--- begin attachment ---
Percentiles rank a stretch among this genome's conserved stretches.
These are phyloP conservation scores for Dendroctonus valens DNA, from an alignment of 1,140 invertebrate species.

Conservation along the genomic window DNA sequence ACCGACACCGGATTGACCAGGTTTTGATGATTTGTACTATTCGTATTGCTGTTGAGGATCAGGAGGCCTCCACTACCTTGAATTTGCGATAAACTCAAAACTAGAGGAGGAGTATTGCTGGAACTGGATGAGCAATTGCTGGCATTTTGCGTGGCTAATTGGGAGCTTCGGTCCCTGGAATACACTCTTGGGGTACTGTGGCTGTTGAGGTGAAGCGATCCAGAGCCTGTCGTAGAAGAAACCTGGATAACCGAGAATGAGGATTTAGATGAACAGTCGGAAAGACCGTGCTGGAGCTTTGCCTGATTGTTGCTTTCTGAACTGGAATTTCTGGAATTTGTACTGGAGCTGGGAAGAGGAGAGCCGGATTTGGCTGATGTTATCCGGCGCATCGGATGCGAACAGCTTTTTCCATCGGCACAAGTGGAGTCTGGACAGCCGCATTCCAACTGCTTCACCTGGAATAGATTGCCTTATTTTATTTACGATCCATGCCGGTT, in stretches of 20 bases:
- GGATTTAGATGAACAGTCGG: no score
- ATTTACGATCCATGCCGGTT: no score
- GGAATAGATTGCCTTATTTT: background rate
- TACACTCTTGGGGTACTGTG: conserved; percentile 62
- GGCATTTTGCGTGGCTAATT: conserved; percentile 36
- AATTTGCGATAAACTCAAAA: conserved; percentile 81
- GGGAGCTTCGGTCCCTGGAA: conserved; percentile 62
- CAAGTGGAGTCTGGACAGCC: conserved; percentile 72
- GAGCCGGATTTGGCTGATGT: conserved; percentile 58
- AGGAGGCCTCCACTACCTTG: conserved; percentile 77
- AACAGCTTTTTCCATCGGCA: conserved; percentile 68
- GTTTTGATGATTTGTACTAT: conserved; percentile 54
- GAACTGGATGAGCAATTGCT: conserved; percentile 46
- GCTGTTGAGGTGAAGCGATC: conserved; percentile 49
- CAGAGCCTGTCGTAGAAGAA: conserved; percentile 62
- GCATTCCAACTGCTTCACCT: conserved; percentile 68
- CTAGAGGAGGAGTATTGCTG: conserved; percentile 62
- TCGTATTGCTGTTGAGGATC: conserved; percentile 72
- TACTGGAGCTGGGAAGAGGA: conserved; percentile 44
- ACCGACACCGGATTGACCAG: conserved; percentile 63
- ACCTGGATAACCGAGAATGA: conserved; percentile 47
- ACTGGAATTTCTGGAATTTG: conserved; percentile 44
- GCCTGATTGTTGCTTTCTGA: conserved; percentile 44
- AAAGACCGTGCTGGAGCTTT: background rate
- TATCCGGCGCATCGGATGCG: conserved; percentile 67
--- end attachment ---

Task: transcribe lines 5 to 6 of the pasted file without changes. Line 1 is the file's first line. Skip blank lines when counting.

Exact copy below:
- ATTTACGATCCATGCCGGTT: no score
- GGAATAGATTGCCTTATTTT: background rate